Microsoft word - july 2012 cody

Cody May 2012 Cody, a lovely Newfoundland, had ongoing issues with his skin for years. He suffered from a condition called atopy as well as recurrent fungal infections that caused him to be consistently itchy making him scratch, chew his paws and have sore ears. The only way his symptoms were made bearable was by dosing him with steroids, to suppress the itch, and anti-biotics as well as anti-fungals but he’d come to a point that even with these on board he was still itchy, smelly and uncomfortable. When I first examined Cody, I found that his coat was dry and his skin had flakes making it look like he had dandruff. He also had a very musty smell to his coat which is often present with persistent fungal infections and also a thick mucous discharge in the corners of his eyes indicating a low grade ongoing inflammation. In addition to this I noticed that when he walked he was quite stiff and he had a lack of muscle mass, especially along his lower spine and back legs. This is common in dogs with back issues. From a holistic point of view we recognise that the presence of an infection represents an imbalance in the body. When we rebalance the body and boost the immune system, getting to the root of the problem, we often get resolution of the problem and end up with dogs that smell much better, are no longer itchy and are a lot happier. Next I addressed Cody’s diet, which is a crucial key in helping to manage and resolve itchy skin conditions. I was very impressed with the well balanced homemade diet that Cody was being fed by his owner, Eileen. It included meat, bones, vegetables and a variety of important supplements such as MSM and glucosamine to support his joints as well as fish oil. Good quality fish oil supplements are free of heavy metal contaminants and contain high concentrations of omega 3 fatty acids. Omega 3’s are very important for health and well being; they help to support joints, give the skin and coat an extra barrier of protection, boost the immune system and they also have natural anti-inflammatory properties. The prednisone (a type of steroid) that vets may use to try and manage dogs with itchy skin has some negative effects, one of which is suppression of the immune system. When used long term, it can make it more difficult for us to help the body to rebalance and to heal itself naturally. Since Cody had been on these drugs for years, I warned Eileen that it may take a while before we made significant headway with Cody’s skin issues (usually we see results for most dogs within 2 to 4 weeks). For Cody we devised a treatment plan using a therapy called NIS (Neurological Integration system) to help boost his immune system and get his body to naturally rebalance and to stop his infection. We also put him onto a herbal / homeopathic tonic to help his joints and detoxify his body. The presence of toxins act as “spokes in the wheel” of healing. An analogy would be running a car; you may put in all the best fuel but if the engine is clogged up with waste then it won’t run smoothly or go at all. We also made some adjustments to Cody’s diet to exclude grains and red meats, as these can sometimes aggravate skin conditions, added in a multivitamin as well as anti-oxidants to help combat damage by free radicals (which often compromise the immune sytem and may cause damage to joints and other tissues in the body) and increased the amount of probiotics in his diet to help restore the “good bugs” in his body that are instrumental in assisting the body to combat infection. Cody revisited 3 weeks later, he had hardly been scratching or chewing at his paws at all and was so much happier in himself. When I examined him I was delighted to find that his eyes were brighter and no longer had the thick mucous in the corners, his coat was a lot less flaky and he smelled almost normal, indicating that we were making good progress with his skin but his movement was still stiff. We repeated the NIS treatment and this time paid closer attention to his spine and hind legs. After this treatment, Cody’s movement improved and he was able to walk around smoothly with much less discomfort. Over the following months, he continued to make good progress. Although he occasionally has mild relapses, Eileen manages to keep his symptoms under control and recently reported that “his coat looks fabulous and he now trots around like a sprightly youngster with attitude”. Itchy skin conditions can be extremely frustrating for pets, their owners and their vets. Although some dogs may need drugs such as steroids or anti-histamines to manage a serious itchy skin condition, there are many options available to help get to the root of the problem and reduce or eliminate the need for these drugs but to help ensure a successful outcome, the sooner these are applied, the better.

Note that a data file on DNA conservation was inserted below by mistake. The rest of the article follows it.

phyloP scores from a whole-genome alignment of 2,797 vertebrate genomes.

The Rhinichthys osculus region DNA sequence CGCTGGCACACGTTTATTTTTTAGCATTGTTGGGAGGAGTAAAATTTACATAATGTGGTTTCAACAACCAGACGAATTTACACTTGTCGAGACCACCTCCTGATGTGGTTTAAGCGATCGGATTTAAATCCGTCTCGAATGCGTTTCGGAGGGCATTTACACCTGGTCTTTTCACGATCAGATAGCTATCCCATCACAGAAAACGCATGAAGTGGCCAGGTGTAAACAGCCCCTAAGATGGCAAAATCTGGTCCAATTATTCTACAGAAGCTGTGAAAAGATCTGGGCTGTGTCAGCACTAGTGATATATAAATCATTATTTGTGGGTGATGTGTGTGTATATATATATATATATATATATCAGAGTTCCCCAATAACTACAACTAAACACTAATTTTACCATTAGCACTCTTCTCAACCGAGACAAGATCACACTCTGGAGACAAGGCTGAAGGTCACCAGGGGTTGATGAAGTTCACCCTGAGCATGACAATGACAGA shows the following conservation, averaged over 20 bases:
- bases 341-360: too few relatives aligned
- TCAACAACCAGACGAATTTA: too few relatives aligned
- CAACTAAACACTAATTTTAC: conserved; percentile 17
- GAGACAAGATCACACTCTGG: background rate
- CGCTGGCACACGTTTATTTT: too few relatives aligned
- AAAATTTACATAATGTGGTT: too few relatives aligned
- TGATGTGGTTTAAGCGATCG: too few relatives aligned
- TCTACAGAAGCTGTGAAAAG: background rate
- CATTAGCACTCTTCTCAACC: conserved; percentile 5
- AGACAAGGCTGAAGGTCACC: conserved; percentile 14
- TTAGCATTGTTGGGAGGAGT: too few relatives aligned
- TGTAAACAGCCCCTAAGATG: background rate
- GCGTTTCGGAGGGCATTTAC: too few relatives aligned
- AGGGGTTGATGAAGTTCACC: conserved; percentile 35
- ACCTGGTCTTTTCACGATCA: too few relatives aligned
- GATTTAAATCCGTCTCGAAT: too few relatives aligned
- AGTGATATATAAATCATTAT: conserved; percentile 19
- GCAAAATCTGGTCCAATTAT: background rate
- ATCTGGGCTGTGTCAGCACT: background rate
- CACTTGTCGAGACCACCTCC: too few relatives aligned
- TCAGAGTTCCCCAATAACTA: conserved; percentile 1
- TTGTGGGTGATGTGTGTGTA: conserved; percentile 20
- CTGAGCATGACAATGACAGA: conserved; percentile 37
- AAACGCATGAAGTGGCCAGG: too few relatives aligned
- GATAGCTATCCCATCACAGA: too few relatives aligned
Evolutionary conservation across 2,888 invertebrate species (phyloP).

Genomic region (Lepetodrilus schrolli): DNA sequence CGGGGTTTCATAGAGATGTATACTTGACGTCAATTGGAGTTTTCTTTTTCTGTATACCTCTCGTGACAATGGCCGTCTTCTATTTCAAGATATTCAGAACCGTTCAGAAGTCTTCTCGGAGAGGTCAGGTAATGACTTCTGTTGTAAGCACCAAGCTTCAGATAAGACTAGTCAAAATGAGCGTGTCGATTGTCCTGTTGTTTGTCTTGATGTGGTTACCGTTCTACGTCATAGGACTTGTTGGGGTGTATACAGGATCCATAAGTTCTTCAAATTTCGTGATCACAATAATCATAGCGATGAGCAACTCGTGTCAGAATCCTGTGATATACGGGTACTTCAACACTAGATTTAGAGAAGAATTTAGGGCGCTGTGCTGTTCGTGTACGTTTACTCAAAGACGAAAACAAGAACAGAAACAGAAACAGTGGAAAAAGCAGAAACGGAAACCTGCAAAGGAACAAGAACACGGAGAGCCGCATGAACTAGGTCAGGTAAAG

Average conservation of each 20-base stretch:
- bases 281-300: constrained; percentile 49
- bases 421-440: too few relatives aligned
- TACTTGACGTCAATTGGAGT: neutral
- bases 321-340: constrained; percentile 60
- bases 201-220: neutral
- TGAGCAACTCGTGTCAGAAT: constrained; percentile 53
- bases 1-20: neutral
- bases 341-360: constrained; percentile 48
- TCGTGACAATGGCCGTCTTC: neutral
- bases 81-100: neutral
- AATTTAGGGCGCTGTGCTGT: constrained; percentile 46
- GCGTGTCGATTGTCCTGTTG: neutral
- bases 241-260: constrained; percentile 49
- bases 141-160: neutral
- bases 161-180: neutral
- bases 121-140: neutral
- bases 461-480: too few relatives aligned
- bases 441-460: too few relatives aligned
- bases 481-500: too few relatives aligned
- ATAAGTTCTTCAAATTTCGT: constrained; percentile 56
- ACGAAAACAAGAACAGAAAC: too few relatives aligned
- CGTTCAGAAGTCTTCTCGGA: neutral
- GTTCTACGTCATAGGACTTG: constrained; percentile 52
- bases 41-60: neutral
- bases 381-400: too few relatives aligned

Wellness & routine – spay and neuter

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